Friday, December 20, 2013

Traditional Christmas Food - A Food Guide List

Like all other festive occasions, food always play the most important role in bringing everyone together and Christmas is definitely no exception; with its glorious theme and flamboyant style in the scale of the celebration in welcoming the birth of our Saviour; Jesus Christ the Lord.
While Christmas's origins are deeply rooted in the faith of Christianity, it is a delight to see the world joining in as Christians rejoiced in the joyous occasion. Though the rest of the world (non-Christians) may not be celebrating it for the religious reason, it is still enlightening to see the ripple effect stemming from a meaningful occasion.

Parties, gatherings were all held, and it is amazing to see how overwhelming the celebrations are all over the world (and on the streets of their cities).
It is a fun time for people to gather their friends for a night of fun, followed by feasts and laughter.
Christians however, set up this merry environment in their homes and churches (the house of God), and it is a time for families to gather and enjoy their time together, to rejoice in the birth of the baby Jesus.
Church masses/services are celebrated, the choirs will sing with joy to the carols, and Christians will all pray for their loved ones (including the deceased), dressed in their best attires and wearing smiles as wishes of "Merry Christmas" and "Blessed Christmas" are uttered to their families and friends.

Then it is time for the celebrations to begin; and there are variations in the types of food which Christians worldwide serve and enjoy during this jubilant festivity.
It would be a long list to go through, but I have compiled a comprehensive list of the most common, popular or better known to our local culture.
(Actually, these are the main dishes/food found in most of the Christmas celebrations worldwide).

1. Roast Chicken/Turkey/Goose

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There is not much history really, but turkey was one of the biggest misconception for Christmas as it was considered the main dish for Thanksgiving. As there are many parts around the world which did not celebrate Thanksgiving the same way as the States, the roast turkey quickly became one of the celebratory food they adopted from the festival.
It would also be interesting to note that the festivities of Christmas started from the British where goose was the main highlight of a Christmas meal. Pork ribs were much favoured and considered a festive food in the Northern part of America. It was only in 16th century when America was discovered and they found a rather generous population of turkeys (referred to as wild and large-breasted birds) on the land, which they later shipped back to Britain. King Henry VIII was the first to enjoy the turkey for Christmas, and then it was phenomenal as the British started consuming turkey, and as it was in abundance, they could enjoy turkey meat throughout the year.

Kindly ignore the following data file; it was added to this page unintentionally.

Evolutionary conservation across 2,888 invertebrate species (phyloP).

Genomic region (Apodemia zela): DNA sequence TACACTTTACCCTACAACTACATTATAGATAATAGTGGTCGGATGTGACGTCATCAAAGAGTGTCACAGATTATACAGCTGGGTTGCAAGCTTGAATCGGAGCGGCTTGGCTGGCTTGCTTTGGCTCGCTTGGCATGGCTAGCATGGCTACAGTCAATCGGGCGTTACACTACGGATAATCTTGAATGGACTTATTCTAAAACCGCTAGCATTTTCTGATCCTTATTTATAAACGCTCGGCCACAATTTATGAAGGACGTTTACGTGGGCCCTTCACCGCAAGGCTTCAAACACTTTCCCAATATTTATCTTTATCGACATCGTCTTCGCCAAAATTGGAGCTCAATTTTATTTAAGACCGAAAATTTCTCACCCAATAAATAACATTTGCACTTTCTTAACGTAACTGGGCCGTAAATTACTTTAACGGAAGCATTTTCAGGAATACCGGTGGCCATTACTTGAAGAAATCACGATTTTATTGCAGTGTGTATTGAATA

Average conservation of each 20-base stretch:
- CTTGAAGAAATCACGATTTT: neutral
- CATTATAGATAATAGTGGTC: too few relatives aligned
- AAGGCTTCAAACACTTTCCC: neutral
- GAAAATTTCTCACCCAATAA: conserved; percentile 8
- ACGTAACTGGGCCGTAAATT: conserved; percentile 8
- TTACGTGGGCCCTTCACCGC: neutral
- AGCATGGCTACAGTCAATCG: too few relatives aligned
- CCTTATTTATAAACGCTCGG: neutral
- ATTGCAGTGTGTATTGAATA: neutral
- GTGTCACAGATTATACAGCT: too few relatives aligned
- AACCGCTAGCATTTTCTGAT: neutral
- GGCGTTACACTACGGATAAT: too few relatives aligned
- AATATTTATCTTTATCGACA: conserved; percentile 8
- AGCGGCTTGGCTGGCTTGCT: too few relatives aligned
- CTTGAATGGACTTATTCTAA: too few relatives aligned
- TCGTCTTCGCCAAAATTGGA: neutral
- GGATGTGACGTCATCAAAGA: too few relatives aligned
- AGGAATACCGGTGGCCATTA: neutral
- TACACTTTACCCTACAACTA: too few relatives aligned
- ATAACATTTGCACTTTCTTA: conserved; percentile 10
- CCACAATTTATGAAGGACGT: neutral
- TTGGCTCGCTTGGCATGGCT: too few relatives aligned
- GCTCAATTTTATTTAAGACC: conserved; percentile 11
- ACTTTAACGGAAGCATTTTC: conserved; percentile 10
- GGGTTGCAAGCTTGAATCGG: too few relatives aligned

Goose was more commonly associated with the celebrations of Christmas, and turkeys were more sought after in other parts of the world such as Asia. Roast chicken was also served in Asia, and particularly popular in Japan.

2. Fruit Cake/Stollen
I decided to categorize these two cakes together as I find them similar although they hail from slightly different origins; with the fruit cake originating from Rome while the stollen, from Germany, but the main connection was to Rome; in some way...

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Traditional fruit cake made with rum

The fruit cake has an early start with a recipe from ancient Rome which listed sweet ingredients such as raisins, pomegranate seeds, pine nuts where it evolved to include more sweet and preserved fruits. This cake quickly spread its flavors throughout the continent of Europe, with varying versions appearing in the different countries - modified according to suit the respective culture. As it happens, the story of the Stollen too coincide with this fruit cake with the forbidden use of Butter and the "Butter Letter" - please scroll to read the story of the Stollen as below. (Stollen is a variant of the fruit cake in Germany)

The traditional fruit cake would be made with sweet ingredients such as preserved/candied fruits, raisins, butter, nuts and in some countries, they would soak the ingredients in rum to create a deep and rich flavor.
Some would even add an additional layer of icing atop the cake. As the cake is naturally sweet (with its whole lot and long list of sweet ingredients) and discovery of how sugar could preserve fruits in the form of candied fruits in the early 16th century with sugar from the American colonies, the oversupply of candied fruits helped to increase the production of fruit cakes and making it a popular cake for celebration.